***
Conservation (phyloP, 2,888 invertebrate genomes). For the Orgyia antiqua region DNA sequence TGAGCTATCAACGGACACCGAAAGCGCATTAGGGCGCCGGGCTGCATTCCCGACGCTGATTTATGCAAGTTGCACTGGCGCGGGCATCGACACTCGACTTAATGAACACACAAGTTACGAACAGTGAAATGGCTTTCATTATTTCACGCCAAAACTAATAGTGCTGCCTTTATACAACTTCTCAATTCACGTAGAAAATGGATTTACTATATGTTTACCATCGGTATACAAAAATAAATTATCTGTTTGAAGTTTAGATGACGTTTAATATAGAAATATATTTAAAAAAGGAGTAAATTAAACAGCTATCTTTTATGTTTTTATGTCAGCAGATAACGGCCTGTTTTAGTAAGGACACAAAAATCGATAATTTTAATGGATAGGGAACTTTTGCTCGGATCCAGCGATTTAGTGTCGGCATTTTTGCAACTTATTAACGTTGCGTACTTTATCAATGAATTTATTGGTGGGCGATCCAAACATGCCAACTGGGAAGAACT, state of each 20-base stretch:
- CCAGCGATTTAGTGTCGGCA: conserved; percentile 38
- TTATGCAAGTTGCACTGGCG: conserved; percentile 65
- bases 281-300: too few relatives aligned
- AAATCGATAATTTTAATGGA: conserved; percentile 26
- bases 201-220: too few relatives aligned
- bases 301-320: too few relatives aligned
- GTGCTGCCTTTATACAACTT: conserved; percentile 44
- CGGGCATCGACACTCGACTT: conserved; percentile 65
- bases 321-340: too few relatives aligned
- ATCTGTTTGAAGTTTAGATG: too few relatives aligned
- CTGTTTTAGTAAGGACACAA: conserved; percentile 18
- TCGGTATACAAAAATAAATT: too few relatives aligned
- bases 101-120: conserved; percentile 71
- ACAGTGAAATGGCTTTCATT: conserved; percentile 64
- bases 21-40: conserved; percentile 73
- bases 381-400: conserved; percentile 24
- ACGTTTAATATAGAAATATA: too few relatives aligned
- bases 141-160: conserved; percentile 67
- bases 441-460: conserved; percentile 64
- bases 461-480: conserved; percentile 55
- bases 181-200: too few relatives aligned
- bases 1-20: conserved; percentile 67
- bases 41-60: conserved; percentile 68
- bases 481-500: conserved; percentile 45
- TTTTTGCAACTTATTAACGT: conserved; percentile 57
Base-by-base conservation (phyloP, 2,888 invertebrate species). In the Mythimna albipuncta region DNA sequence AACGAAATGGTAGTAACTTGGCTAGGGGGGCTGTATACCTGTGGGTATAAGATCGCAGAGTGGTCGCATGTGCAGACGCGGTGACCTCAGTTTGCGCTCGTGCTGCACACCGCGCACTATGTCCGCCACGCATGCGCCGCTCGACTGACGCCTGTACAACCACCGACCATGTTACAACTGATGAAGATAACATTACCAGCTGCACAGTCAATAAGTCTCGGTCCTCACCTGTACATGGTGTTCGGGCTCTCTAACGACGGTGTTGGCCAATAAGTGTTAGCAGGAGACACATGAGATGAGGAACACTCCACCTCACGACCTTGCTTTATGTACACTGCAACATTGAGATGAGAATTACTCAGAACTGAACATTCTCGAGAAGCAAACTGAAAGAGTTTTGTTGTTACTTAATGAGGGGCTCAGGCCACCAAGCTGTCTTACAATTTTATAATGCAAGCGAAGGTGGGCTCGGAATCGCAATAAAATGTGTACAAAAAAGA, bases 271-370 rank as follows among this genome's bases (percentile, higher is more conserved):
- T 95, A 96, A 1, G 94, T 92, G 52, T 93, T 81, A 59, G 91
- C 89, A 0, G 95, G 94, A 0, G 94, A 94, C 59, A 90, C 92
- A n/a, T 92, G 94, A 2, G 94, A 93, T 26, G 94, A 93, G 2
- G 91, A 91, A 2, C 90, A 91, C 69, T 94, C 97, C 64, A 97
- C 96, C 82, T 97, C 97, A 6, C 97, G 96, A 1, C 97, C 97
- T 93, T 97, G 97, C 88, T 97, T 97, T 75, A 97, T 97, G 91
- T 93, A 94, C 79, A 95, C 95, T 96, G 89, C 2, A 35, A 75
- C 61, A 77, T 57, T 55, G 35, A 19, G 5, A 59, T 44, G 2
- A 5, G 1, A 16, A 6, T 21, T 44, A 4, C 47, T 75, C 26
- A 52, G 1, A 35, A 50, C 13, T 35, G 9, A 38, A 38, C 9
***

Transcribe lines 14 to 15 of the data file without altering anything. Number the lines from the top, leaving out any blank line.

- bases 101-120: conserved; percentile 71
- ACAGTGAAATGGCTTTCATT: conserved; percentile 64